Inline JSON Path Expressions in MySQL 5.7

MySQL 5.7.9 has a new feature, that simplifies queries that deal with JSON data and makes more human-readable: inlined JSON path expressions. Now you can do following:

Let’s take a closer look at the expression in the WHERE clause. It contains an equality  condition for the inlined JSON path expression and a constant. The arrow ‘->’ on the right side is the  separator. It splits the field on the left side and the path expression on the right of itself. The field could be specified in any way MySQL allows:

  • field
  • table.field
  • db.table.field

The path expression is a string containing valid JSON path expression described in WL#7909.  We have been inspired by Facebook’s DocStore project which has an intuitive way to access JSON in SQL. They used a dot notation though e.g. doc.address.zipcode. We have chosen -> as separator will avoid ambiguities.

The whole expression data->'$.id' is a syntactic sugar for json_extract(data, '$.id'). Due to that, it’s treated like json_extract() was specified instead. Here are few examples how it looks like. You can use it in a SELECT:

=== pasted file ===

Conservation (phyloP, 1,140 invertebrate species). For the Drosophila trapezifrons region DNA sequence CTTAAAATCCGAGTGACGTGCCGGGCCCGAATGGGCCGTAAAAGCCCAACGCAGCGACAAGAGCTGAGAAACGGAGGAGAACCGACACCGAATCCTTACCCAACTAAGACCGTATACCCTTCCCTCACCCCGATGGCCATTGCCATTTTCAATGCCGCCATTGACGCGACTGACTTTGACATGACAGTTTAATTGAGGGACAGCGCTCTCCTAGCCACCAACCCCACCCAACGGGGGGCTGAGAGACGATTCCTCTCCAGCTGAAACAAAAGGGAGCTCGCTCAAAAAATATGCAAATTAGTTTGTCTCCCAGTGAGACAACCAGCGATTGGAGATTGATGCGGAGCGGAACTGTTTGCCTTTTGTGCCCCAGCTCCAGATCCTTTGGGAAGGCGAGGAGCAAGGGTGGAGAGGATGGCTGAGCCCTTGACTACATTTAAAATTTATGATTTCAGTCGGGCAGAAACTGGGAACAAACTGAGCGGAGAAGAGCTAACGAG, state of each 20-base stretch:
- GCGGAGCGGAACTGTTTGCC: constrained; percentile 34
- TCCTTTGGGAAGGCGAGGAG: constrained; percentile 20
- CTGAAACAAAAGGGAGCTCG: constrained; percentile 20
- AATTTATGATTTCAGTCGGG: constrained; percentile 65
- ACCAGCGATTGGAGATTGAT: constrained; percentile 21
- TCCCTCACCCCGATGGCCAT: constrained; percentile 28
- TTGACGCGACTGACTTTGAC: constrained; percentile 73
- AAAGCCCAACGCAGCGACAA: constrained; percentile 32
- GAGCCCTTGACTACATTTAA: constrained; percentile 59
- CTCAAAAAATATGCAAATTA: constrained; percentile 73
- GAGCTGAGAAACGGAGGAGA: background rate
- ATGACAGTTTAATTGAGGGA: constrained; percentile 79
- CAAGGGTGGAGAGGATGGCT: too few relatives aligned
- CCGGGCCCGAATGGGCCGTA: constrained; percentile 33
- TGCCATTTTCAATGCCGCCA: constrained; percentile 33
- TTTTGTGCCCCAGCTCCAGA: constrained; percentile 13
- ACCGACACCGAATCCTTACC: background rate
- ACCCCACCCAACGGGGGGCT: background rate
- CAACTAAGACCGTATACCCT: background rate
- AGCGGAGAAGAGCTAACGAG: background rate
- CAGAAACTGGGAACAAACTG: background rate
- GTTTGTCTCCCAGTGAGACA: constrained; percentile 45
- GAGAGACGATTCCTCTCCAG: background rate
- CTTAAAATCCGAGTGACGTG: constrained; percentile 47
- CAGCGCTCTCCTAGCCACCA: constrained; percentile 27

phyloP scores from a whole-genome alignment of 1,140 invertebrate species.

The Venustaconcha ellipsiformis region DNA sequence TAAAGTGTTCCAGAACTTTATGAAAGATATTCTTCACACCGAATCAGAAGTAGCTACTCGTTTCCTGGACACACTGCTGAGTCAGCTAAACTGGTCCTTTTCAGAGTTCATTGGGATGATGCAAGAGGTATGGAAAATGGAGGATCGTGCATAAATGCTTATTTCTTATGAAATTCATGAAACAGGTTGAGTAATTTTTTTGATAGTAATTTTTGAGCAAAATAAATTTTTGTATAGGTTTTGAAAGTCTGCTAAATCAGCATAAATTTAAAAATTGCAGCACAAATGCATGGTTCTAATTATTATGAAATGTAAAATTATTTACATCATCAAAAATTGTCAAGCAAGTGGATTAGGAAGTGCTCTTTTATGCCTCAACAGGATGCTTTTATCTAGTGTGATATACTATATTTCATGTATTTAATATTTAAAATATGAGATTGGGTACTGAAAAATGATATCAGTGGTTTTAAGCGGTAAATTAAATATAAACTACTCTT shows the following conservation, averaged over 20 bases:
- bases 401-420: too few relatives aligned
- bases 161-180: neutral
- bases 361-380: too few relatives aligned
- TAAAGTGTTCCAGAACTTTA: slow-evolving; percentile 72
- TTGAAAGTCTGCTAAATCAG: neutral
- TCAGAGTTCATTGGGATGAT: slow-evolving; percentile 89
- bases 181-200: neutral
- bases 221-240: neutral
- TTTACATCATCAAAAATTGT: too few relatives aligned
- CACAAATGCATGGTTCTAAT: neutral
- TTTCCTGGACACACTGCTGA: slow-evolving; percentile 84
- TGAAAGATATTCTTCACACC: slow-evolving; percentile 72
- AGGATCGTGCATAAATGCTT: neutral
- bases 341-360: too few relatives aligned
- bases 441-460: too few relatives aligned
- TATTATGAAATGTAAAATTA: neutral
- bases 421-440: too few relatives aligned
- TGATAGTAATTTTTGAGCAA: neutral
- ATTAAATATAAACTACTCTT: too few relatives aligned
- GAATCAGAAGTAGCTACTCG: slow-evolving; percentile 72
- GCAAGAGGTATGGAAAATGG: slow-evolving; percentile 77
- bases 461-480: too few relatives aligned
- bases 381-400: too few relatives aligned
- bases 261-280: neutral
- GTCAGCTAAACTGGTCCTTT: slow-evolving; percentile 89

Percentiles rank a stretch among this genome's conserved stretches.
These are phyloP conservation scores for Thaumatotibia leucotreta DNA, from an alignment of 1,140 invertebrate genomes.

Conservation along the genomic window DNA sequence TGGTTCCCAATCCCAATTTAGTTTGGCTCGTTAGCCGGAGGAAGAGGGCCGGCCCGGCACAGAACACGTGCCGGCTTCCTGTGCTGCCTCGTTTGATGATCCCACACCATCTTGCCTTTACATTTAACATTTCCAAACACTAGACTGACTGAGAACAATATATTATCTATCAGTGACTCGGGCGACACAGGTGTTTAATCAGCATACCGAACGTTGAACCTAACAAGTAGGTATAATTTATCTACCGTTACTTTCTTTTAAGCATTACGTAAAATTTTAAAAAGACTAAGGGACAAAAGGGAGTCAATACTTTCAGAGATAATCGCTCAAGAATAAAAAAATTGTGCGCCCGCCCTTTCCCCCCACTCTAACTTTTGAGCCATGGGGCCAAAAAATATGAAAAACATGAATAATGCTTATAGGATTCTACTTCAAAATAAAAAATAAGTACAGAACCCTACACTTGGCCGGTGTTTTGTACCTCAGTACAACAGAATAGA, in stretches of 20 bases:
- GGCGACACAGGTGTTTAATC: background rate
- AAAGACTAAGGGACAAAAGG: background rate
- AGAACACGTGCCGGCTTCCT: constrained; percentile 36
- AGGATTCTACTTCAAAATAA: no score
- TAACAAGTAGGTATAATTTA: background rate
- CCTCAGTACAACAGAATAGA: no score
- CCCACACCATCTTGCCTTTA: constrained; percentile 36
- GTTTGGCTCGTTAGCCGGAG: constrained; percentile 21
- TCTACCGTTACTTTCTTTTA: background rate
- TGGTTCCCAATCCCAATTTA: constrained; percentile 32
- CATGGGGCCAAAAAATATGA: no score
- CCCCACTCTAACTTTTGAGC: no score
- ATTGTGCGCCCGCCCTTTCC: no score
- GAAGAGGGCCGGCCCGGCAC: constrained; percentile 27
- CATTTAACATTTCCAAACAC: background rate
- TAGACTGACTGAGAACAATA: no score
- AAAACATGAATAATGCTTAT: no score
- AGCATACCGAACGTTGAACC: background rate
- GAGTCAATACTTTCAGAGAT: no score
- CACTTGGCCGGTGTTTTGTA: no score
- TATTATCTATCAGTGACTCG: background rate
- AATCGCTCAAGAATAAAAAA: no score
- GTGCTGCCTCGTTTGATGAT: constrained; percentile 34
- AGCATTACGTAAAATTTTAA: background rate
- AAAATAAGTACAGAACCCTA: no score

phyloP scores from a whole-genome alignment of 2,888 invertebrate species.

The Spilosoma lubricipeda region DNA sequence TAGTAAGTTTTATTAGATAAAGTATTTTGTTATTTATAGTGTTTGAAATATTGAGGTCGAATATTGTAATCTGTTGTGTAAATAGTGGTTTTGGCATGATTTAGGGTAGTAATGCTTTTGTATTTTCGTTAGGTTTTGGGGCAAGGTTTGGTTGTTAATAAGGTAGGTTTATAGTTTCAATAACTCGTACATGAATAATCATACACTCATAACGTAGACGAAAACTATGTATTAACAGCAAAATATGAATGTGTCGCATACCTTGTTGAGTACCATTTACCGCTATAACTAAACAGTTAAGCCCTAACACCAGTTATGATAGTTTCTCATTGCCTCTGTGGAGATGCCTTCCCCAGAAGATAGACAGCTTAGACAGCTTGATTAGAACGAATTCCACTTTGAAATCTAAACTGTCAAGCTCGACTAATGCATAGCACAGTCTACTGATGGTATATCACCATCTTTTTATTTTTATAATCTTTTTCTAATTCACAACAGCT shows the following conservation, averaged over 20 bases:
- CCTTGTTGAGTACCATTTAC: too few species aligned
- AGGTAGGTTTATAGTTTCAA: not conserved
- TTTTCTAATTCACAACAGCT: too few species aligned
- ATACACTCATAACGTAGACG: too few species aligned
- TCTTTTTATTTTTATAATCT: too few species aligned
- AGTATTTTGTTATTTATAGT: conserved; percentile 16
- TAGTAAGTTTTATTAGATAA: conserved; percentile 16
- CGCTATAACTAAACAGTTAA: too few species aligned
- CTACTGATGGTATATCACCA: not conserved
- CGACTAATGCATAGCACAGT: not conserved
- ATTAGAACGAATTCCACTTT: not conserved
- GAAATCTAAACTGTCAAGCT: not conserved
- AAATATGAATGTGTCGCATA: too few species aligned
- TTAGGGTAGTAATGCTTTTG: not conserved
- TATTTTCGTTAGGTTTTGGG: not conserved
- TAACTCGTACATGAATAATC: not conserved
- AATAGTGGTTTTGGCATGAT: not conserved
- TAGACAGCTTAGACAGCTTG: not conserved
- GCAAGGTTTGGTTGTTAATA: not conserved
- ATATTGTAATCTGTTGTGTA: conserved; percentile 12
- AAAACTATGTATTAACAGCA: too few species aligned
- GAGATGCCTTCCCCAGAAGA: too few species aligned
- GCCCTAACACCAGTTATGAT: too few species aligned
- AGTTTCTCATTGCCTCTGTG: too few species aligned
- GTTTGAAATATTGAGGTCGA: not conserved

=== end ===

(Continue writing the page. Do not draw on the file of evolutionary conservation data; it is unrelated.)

Define a Generated Column using it:

This way you could have your documents indexed automatically by an id stored inside the document. If you need a string data to be indexed, make sure you’re using the unquoting function — json_unquote() — in order to get index used properly:

Define a view:

The inlined path expressions are allowed everywhere, where regular call
to json_extract() function is allowed. For example (but not limited to):
SELECT lists, WHERE/HAVING clauses, ORDER/GROUP BY clauses, etc.

The same logic applies to where inlined JSON path expressions can’t be used — where json_extract() can’t be used. For example:

Though they’re nice and readable, inlined JSON path expressions aren’t a
complete replacement for the json_extract() function. There are number of

 Inlined JSON path expressionjson_extract() function
Data sourceA table's field onlyAny JSON-typed value
path expressionA plain string onlyAny string-typed value
Number of path expressionsOnly oneMultiple

If you want to dig further into the actual specification of the inlined JSON path expression, it is described in WL#8607.

Please let us know what you think of this new JSON features! We’d love to hear your feedback on what else you’d like to see related to our wider JSON support. If you encounter any problems with these new features, please let us know here in the comments, open a bug report at, or open a support ticket.

Thank you for using MySQL!

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